Topical β-blockers, such as timolol, have been used extensively in the medical treatment of glaucoma to lower intraocular pressure (IOP). Recently, these drugs have been shown to have effects on the retinal and optic nerve circulation as well as potential neuroprotective properties. In the current study, the concentration of timolol attained in the cornea, iris-ciliary body, retina, vitreous, and plasma was measured after topical or intraperitoneal administration in rats to determine the relative contributions of each route to intraocular timolol concentrations.
Materials and Methods
One group of rats received one drop of commercially available 0.5% timolol in the right eye and two drops in the left eye for 3 to 12 days. Another group of rats received one drop of 0.5% timolol in one eye only and concentrations were studied in the ocular tissues at 15, 30, 60, 120, and 240 minutes after instillation. The final group of rats received a single intraperitoneal injection of timolol ranging in concentration from 5 to 75 mg/kg after which tissue and plasma concentrations were measured 30 minutes after injection. All tissue and plasma concentrations were measured by high performance liquid chromatography.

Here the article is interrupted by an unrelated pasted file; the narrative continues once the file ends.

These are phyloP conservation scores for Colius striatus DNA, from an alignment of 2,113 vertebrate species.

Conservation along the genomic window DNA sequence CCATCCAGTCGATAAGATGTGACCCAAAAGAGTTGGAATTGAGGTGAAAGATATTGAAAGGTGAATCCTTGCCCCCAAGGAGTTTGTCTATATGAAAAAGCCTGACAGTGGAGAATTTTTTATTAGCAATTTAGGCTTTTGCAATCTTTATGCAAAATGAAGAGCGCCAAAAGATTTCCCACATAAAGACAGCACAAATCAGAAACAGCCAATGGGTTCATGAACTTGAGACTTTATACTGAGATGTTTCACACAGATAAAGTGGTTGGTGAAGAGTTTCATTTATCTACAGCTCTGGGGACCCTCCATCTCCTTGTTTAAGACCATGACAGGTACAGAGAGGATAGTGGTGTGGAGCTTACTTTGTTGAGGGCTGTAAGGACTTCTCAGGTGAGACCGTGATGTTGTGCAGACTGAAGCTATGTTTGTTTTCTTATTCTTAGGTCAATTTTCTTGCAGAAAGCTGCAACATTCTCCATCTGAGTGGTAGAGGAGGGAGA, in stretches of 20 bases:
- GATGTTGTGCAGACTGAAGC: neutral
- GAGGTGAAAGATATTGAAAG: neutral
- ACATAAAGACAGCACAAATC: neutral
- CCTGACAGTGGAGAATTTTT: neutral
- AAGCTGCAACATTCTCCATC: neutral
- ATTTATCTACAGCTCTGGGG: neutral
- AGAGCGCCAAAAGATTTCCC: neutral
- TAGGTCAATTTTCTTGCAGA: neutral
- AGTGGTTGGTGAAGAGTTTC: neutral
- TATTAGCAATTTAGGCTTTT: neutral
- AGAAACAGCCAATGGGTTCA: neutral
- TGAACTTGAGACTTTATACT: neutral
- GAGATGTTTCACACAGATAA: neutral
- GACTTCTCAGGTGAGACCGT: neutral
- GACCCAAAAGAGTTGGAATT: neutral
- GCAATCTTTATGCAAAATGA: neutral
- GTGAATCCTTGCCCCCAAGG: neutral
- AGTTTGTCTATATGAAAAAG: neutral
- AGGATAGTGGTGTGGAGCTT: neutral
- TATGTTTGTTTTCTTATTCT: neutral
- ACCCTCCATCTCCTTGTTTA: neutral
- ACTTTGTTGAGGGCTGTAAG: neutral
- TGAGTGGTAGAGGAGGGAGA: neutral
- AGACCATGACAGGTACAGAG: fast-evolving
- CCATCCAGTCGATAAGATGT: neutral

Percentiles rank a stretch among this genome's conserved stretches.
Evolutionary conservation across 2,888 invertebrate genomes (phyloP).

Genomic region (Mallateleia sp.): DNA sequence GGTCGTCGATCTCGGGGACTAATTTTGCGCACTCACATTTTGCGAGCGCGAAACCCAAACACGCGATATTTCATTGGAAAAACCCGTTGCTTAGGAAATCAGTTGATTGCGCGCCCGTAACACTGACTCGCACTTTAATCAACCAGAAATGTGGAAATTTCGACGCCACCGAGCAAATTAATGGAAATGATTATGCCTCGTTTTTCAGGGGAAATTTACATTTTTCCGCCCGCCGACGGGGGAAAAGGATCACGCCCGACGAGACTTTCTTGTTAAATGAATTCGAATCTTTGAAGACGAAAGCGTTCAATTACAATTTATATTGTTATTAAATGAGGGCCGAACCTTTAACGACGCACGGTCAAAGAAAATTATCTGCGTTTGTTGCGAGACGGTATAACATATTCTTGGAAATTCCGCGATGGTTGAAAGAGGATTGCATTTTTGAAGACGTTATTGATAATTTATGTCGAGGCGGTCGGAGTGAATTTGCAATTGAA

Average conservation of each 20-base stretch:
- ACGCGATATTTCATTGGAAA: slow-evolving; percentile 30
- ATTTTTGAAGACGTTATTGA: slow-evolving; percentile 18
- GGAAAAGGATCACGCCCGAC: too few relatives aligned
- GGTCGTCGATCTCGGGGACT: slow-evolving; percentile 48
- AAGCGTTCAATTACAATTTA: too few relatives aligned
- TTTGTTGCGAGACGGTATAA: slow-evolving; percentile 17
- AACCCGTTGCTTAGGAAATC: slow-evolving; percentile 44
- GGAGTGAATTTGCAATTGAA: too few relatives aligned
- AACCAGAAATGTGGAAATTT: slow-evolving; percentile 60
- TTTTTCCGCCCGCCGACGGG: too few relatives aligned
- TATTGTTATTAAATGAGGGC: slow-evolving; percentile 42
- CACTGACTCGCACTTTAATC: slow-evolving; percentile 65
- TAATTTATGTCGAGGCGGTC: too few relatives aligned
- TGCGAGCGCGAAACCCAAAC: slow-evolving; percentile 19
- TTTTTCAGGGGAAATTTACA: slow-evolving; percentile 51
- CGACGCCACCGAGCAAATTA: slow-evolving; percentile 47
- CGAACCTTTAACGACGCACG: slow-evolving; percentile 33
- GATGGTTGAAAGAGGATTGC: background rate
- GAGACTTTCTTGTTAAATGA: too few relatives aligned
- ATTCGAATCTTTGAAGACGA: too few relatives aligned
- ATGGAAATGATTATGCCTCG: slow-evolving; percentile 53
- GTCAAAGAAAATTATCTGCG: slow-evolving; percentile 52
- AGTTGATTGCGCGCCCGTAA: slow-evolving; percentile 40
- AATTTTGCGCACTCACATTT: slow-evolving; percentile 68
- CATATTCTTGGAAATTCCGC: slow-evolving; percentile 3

Rats that received topical timolol daily for 3 to 12 consecutive days accumulated timolol concentrations of 2.3 to 4.4 μg/g in cornea, 198 to 326 μg/g in iris, 0.05 to 0.11 μg/ml in vitreous, and 0.17 to 0.77 μg/g in retina. In rats that received a single drop of timolol in one eye, the tissue concentrations were higher in the treated eye than in the untreated eye in all cases except for vitreous. In these experiments, timolol levels in plasma were either low or not detectable. Increasing timolol doses administered intraperitoneally resulted in corresponding increased tissue and plasma concentrations.
Absorption of drug into the systemic circulation plays a significant role in delivering timolol to the retina and vitreous in addition to a local ocular route. A clear dose-response relationship exists in all ocular tissues studied after an intraperitoneal dose of timolol. High doses of timolol were required to achieve measurable concentrations of drug in the ocular tissues via our high performance liquid chromatography assay suggesting that a significant hepatic first-pass effect may be involved after an intraperitoneal injection of timolol.